Bright Green Gaijin Pants, Post 3-5
My first blog, titled Bright Green Gaijin Pants, was a chronicle of my time as an exchange student in Kushiro, Hokkaido, Japan. I’ve decided to repost its contents on this blog. For a full list of all these posts, click Bright Green Gaijin Pants on the menu, above.
The first blog post of any real worth that I published from Japan was far larger than it had any right to be. It was actually several posts combined and posted at the same time because I didn’t have internet access when I first got to Japan. I will be reposting them separately, as they were meant to be.
Operation: Lena Needs Stuff
Originally published on October 16, 2005.
So I met Nei-san. Nei-san is a fourth-year biology student, with a car. She took us to my apartment to drop my stuff off, then the three of us went shopping. We got a lot of things to get me started here, general necessities I was without either because I had no intention of bringing it or because my baggage didn’t make it. Stuff like a futon to sleep on, food, dishes, and soap.
We went to three stores; the first was a “home center”. It’s full of good fun stuff like mini-fridges, vacuums, towels, washing machines, alarm clocks — good, old-fashioned home necessities. I didn’t get a mini-fridge or a washing machine because with the futon there wasn’t going to be enough room in Nei-san’s car, but I did note that suitable but cheap ones would be about 28,000 yen in total. [2009 Edit: At the time that was about $260 US; now it’d be closer to $300.]
The next place we went was called “100 Yen Plaza”. It’s what a dollar store should be and isn’t, at least in Alaska. In Alaska, dollar stores rarely sell anything that’s actually for a dollar, and it’s all cheap, useless crap. This 100 yen store is chock-full of useful stuff, and (for those who understand this reference) about as big as the old Fred Meyer used to be in Fairbanks. It carried dishes, cooking utensils, measuring spoons and cups, dish soap, laundry detergent, notebooks, binders, small storage and organizational stuff, sushi mats, umbrellas, and a whole lot of other stuff I didn’t even look at. When I got to the register, the cashier started counting, then multiplied the number by 105 (100 yen plus tax). It was great!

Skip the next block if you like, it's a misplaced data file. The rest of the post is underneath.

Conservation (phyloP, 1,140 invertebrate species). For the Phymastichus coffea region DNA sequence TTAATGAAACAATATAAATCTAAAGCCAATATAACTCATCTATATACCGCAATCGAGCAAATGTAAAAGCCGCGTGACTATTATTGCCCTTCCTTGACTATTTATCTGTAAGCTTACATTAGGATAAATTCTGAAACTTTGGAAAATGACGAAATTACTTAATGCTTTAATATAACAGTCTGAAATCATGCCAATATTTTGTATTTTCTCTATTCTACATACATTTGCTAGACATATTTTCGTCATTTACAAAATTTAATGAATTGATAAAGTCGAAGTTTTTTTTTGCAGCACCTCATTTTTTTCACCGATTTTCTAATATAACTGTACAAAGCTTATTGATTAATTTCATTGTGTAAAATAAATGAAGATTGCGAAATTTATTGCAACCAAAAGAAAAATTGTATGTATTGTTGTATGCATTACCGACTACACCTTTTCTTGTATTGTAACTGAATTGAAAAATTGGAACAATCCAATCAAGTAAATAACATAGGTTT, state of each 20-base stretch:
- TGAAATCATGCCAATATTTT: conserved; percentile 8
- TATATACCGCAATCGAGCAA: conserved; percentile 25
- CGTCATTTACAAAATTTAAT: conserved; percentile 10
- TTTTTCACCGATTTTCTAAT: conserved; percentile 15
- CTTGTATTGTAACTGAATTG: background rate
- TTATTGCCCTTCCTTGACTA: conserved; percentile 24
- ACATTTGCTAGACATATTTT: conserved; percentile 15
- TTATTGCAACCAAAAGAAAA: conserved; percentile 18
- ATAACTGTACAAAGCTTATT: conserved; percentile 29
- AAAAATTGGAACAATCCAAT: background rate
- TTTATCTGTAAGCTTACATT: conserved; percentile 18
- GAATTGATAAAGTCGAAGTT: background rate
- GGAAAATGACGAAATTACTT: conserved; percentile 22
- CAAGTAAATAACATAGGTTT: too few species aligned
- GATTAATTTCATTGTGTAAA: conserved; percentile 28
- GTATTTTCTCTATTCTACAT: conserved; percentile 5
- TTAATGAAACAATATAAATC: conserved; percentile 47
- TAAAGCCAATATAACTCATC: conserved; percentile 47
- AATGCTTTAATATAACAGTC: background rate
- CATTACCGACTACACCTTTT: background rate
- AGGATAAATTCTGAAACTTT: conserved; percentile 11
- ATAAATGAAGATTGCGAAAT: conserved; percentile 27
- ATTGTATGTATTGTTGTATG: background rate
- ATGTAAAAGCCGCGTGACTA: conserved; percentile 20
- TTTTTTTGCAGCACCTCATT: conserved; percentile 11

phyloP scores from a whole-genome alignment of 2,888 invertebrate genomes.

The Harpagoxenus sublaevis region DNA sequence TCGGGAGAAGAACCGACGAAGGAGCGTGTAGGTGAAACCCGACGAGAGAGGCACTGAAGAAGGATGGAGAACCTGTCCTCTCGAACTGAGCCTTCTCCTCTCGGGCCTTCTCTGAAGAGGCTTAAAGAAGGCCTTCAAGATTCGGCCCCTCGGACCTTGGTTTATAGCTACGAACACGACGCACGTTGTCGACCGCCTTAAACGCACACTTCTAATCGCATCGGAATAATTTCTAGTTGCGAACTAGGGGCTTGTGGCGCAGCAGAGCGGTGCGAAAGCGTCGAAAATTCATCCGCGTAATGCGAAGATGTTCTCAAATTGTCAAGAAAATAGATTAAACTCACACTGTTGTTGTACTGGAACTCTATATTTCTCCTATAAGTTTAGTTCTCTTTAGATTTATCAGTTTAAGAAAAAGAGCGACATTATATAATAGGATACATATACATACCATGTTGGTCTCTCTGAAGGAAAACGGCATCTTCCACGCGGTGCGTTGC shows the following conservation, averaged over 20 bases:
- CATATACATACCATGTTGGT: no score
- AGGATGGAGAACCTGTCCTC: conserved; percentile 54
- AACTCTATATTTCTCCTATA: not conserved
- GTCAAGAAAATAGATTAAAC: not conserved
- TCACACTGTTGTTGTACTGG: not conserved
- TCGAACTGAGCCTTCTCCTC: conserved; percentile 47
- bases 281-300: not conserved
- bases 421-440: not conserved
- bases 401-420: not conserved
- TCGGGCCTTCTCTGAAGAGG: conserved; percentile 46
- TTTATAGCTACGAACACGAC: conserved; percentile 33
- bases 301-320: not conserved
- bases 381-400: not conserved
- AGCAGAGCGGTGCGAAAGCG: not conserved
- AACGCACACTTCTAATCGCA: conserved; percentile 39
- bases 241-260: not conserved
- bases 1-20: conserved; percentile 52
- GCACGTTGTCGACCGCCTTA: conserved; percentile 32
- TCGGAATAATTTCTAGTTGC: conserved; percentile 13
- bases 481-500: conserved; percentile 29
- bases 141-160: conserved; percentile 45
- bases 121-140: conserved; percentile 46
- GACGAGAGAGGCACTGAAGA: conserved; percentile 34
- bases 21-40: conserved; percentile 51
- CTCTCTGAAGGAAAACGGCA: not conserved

The third place we went to had food. I didn’t get too much, ’cause I live near a convenience store and don’t yet have a fridge. This was a place to buy eating food, not gift food, so the fruit wasn’t of the ungodly expensive variety, but it was still more expensive than we’d expect to pay in Alaska. Four or five bananas each came in a bag at a flat cost of 198 yen. But I didn’t see a bad banana in any bunch. There was plenty of non-fruit, too. Whole fish, fish pieces, fish eggs, shrimp, other seafood, bread, more bread, crackers, snacks, cup ramen, cup other noodles, eggs, drinks, and a whole lot more.
Now, the place that we got the food from was actually a store inside of what was a kind of mall. The Japanese don’t call it a mall; Nei-san told me it isn’t big enough. It’s called a Co-op. Like I said, it’s kind of like a one-floor mall as we think of it, but no mall I’ve ever seen seemed to have no truly secure way to close the shops off for the night. These stores also spilled out into the hall, sometimes almost halfway into the walkway. You could still tell where once place ended and the next began, but it was interesting. The only two stores that I saw which didn’t spill into the hall was another, smaller 100 Yen Plaza and the media store.
I wish I’d gotten to go into the media store. Over the low wall around it, I saw manga and anime and CD’s. The low wall itself advertised PlayStation 2 and Xbox and Gamecube, and the TV’s on either side of the entrance were all about the new Katamari game. But that wasn’t why I was at the co-op.